"This is the legacy Queenfish leaves us. It is a legacy of unparalleled success against a wide variety of adversaries. As the leading all-purpose submarine of her day, she departs without relief and begs us to carry her success of the past into the future by being ready to meet all foes in the wide variety of scenarios ahead.

"For those of us who served on Queenfish, a little of us will die today as Queenfish is taken away and started down an irreversible path toward decommissioning.

"There is a special relationship that exists between a sailor and his ship, especially a successful ship such as Queenfish. Equipment alone does not do the job, neither do people alone. A positive relationship must exist between equipment and people -- a symbolic relationship which allows each to perform at top efficiency.

"As time passes, the effect of this relationship and its closeness becomes even more evident, because the effect is cumulative. That is to say, the ability of the crew and the ship to operate together at any given time influences the ship's performance throughout its entire life, until the ship operates at an equilibrium level which is difficult to alter and can only be changed over a long period of time.

"Queenfish's sustained outstanding performance is testimony to the closeness of that relationship throughout her life. The ship and its crew have been an integral part of each other for 24 years, and all of us justifiably take pride not only in what we have done during our tours on Queenfish, but also what has been done by those who preceded us as well as those who succeeded us.

"This feeling exists because we all have influenced our past, present and future shipmates. Those of us who worked so hard to be a part of that relationship cannot take today lightly. Past commanding officers, Jack Richard, Fred McLaren, George Lehmberg, Jim Harvey, Chip Joslin, Rich Virgilio and I all have a lump in our throat today as do Queenfish sailors like Force Master Chief Kikis and SUBPAC Staff Command Master Chief Smith.

"But as this ship retires, we know her memories will live beyond her, just like the memory of her most colorful, and perhaps her best commanding officer, Milo Daughters.

"I was privileged to serve as Milo's executive officer, then later as his relief on Queenfish, and sadly as commanding officer of the ship which carried his remains to sea. His tour on Queenfish exemplifies to me the record of this ship.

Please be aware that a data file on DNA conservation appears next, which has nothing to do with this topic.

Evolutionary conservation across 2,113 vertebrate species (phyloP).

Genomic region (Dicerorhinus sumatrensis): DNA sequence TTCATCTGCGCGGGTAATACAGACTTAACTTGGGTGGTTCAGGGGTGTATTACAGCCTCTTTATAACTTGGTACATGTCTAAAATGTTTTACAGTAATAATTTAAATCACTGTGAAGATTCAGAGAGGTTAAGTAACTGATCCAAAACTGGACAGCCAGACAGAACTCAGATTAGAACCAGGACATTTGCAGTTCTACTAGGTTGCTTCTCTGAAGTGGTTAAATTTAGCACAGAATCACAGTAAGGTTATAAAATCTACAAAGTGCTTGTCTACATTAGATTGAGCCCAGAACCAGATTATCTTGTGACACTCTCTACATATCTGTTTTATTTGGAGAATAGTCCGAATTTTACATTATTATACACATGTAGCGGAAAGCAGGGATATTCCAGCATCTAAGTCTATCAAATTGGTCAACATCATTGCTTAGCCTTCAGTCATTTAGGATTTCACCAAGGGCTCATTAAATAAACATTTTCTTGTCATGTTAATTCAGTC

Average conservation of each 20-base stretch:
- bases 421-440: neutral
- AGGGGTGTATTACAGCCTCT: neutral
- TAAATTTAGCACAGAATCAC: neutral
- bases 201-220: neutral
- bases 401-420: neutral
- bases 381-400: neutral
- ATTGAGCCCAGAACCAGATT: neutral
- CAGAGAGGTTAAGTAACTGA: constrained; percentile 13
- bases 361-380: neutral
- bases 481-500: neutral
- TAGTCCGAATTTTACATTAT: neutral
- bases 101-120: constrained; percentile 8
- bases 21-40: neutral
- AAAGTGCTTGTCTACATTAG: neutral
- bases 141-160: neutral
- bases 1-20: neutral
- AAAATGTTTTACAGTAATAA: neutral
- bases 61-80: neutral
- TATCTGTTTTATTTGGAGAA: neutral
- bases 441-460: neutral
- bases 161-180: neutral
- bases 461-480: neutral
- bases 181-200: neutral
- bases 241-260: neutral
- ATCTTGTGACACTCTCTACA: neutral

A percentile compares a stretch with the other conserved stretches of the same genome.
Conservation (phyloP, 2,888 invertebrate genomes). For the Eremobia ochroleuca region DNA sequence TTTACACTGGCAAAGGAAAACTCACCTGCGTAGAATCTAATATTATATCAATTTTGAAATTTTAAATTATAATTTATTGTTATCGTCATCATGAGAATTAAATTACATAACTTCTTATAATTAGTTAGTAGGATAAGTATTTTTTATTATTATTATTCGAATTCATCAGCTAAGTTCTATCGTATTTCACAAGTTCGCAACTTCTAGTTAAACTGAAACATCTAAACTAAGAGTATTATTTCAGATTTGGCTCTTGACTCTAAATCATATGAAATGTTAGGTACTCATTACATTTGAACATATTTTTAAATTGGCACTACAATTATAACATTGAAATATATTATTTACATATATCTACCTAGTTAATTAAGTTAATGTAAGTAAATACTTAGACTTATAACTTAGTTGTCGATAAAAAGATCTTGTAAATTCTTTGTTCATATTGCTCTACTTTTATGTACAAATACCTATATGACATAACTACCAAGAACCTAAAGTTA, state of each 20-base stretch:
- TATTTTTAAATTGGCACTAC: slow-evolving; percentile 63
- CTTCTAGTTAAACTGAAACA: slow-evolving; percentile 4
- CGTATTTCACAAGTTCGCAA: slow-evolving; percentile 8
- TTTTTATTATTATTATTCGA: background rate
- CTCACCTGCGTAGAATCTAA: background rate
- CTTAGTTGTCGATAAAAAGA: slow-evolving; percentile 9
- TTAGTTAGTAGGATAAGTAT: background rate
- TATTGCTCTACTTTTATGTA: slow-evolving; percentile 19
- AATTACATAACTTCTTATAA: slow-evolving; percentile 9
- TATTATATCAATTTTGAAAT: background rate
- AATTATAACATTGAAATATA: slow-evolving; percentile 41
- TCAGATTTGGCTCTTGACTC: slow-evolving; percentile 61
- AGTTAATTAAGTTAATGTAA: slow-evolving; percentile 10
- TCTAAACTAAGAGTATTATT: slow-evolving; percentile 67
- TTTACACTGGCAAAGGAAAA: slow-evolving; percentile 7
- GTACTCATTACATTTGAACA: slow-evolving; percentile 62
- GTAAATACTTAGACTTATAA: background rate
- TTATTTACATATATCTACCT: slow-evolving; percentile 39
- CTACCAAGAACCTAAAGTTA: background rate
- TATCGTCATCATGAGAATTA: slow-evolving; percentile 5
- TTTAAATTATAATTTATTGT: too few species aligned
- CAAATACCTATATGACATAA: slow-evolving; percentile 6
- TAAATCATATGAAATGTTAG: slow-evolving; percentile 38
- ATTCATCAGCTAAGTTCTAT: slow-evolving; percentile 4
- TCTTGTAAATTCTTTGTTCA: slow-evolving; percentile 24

"Milo was aggressive, dynamic and charismatic. He made submarining fun and exciting. He was tactically brilliant, but knew when to take advice from his juniors. He made two extremely successful deployments on Queenfish and earned one of the Navy Unit Commendations the ship flies today.

"To those of us who knew him, we cherish the time we had with him knowing somehow, it was just not enough. Queenfish deactivates today, but not her memory and not the memory of sailors who served on her -- sailors like Milo Daughters.

"I ask you not to think of this deactivation as so much metal going to Pearl Harbor Naval shipyard. I ask you to look at her as a proud lady, gracefully retiring knowing that her job has been done well.

"I ask you to think of the transition this deactivation symbolizes, the potential transition from an all purpose force to a special purpose force.

" I ask you to look to the future to ensure our new submarines are fortified with operational concepts and tactics which reflect the new era we are entering just as Queenfish was fortified for the era in which she served.

"And finally, I would ask you to reflect on the accomplishments of this great, albeit tired lady -- she is truly the leader of her class and arguably the most productive and successful submarine in the post World War II era.

"Rest well, pretty lady; you have earned your peace. Know your labors have set the standard which others must meet. Let them try and match you. To those of us who have served on you, you remain the love of our lives, you will always be our lady."